hooked me up at no charge, and theyíve done a great job. Ray: We know that weíre having a big impact
on the valley floor down here, so the guys take it really seriously. Athena Pebbles Sanchey/Executive Secretary
for Yakama Tribal Council: Theyíre a family, and knowing that the electricity
always has to stay on; and theyíre always there and ready to make sure it stays on for
our community. Shirley:
Itís a great opportunity for the young people of our nation to get involved in the electrical
companies. Lon:
Some of the guys who work for Yakama Power when they were kids used to work on our sweet
corn packing line ñ now heís out there hooking up a fiber optic cable you know! Theyíre
my neighbors. Shirley:
I understand that weíre going to be provided online services through Yakama Power and Iím
anxious for that. Lon Inaba/Farmer, Yakama Power Customer:
Iím happy to see competition to the utilities that are used to having no competition. Athena:
Weíre ready for the growth and the challenges along the way. Ray:
This new substation here served 86 homes. So we are looking to expand to about 400 homes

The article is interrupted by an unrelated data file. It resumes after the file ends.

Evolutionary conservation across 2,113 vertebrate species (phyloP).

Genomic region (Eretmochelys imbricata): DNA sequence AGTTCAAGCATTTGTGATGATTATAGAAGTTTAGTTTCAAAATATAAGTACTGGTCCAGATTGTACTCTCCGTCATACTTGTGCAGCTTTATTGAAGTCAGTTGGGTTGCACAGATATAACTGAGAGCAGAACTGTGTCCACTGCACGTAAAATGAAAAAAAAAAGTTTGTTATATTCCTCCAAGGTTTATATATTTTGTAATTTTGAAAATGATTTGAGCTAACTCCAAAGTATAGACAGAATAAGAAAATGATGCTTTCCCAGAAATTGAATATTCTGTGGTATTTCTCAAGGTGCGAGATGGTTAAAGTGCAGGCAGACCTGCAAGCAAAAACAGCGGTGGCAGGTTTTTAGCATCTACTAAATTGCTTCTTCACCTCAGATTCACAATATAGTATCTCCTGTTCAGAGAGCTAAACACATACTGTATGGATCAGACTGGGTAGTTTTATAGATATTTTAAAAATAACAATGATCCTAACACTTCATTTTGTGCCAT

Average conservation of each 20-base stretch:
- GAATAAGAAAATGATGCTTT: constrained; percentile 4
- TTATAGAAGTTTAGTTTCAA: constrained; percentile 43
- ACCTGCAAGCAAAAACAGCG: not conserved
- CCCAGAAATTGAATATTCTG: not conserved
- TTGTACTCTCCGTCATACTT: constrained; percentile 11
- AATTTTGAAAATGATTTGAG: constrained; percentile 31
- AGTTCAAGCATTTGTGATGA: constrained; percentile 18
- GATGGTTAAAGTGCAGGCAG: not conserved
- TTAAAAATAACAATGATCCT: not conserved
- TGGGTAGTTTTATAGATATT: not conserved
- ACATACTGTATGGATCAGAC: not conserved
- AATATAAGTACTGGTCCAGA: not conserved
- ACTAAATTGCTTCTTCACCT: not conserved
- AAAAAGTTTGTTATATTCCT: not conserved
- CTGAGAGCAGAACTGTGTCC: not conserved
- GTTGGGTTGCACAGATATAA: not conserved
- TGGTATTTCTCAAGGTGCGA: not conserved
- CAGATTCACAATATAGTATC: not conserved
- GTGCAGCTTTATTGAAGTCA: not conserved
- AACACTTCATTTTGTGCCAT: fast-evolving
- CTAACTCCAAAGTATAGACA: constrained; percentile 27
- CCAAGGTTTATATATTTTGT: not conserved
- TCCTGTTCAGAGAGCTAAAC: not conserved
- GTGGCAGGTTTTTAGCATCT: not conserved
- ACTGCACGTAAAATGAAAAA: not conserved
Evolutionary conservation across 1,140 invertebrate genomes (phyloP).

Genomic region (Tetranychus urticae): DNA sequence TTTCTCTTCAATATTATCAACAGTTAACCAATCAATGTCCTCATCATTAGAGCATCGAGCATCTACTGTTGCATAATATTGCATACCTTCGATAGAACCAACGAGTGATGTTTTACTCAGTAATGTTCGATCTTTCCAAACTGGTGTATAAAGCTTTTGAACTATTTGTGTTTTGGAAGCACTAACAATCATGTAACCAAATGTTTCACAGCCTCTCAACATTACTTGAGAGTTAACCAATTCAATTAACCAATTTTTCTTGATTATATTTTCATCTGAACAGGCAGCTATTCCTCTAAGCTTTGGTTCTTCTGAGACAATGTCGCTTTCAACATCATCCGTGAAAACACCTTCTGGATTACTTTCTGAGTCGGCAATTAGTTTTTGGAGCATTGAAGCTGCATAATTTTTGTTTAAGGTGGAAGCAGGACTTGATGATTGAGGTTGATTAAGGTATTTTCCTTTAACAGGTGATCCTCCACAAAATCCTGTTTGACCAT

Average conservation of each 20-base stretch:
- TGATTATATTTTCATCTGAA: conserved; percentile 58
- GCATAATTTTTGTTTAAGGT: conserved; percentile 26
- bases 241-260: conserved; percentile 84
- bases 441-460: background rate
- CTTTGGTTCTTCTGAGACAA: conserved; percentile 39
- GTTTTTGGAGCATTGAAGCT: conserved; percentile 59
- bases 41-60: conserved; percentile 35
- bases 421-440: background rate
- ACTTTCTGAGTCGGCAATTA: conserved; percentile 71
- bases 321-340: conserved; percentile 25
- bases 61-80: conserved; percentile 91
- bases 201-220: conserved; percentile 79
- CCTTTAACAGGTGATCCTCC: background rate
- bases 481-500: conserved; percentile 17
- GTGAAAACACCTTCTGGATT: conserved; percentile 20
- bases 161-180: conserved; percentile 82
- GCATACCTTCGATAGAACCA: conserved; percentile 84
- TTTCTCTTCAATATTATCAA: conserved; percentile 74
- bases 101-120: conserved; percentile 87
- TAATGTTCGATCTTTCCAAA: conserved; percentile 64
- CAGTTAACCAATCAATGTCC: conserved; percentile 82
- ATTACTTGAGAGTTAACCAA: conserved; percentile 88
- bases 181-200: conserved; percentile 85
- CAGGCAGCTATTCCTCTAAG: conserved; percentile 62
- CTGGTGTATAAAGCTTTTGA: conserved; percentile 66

here in the next 12 ñ 16 months, and that will be a 600 to 800 percent increase to where
we were at. Our goal is to get to 16 MW as fast as possible. Shirley:
Living in todayís world, you know, everything is technology and moves so fast. Changes happen
over night. Deborah:
The people that came before us–our ancestors–took care of us in certain ways, that we benefit
today. Jerry:
They were fearless. They were fearless; they did their jobs. Shirley:
Itís a sign that time doesnít stand still. Deborah:
Itís also going to provide stability for future generations to come. Ray:
And thatís what sovereign control is all about, the ability to serve yourself. Shirley:
Yes, thereís not anything that we canít do. CONFEDERATED SALSIH AND KOOTENAI TRIBES OF
SINCE 1988 Ralph Goode/General Manager, Mission Valley
Power: 3002 The tribeís a minority here; this was
opened to homesteading in 1910. Ralph:
Weíve been successful at running the Mission Valley Power since 1988. Shawn:
This is my tribe; this is where Iím from. Ralph:
Welcome to Mission Valley Power. It is an agreement between the Bureau of Indian
Affairs and the Confederated Salish Kootnai Tribe on a 638 Contract. Shawn:
I just hope it keeps going. Ralph
The United States Government through the BIA approves our budget, approves our rate changes.
Of our 83 employees we have about 66 that are tribal members. Shawn: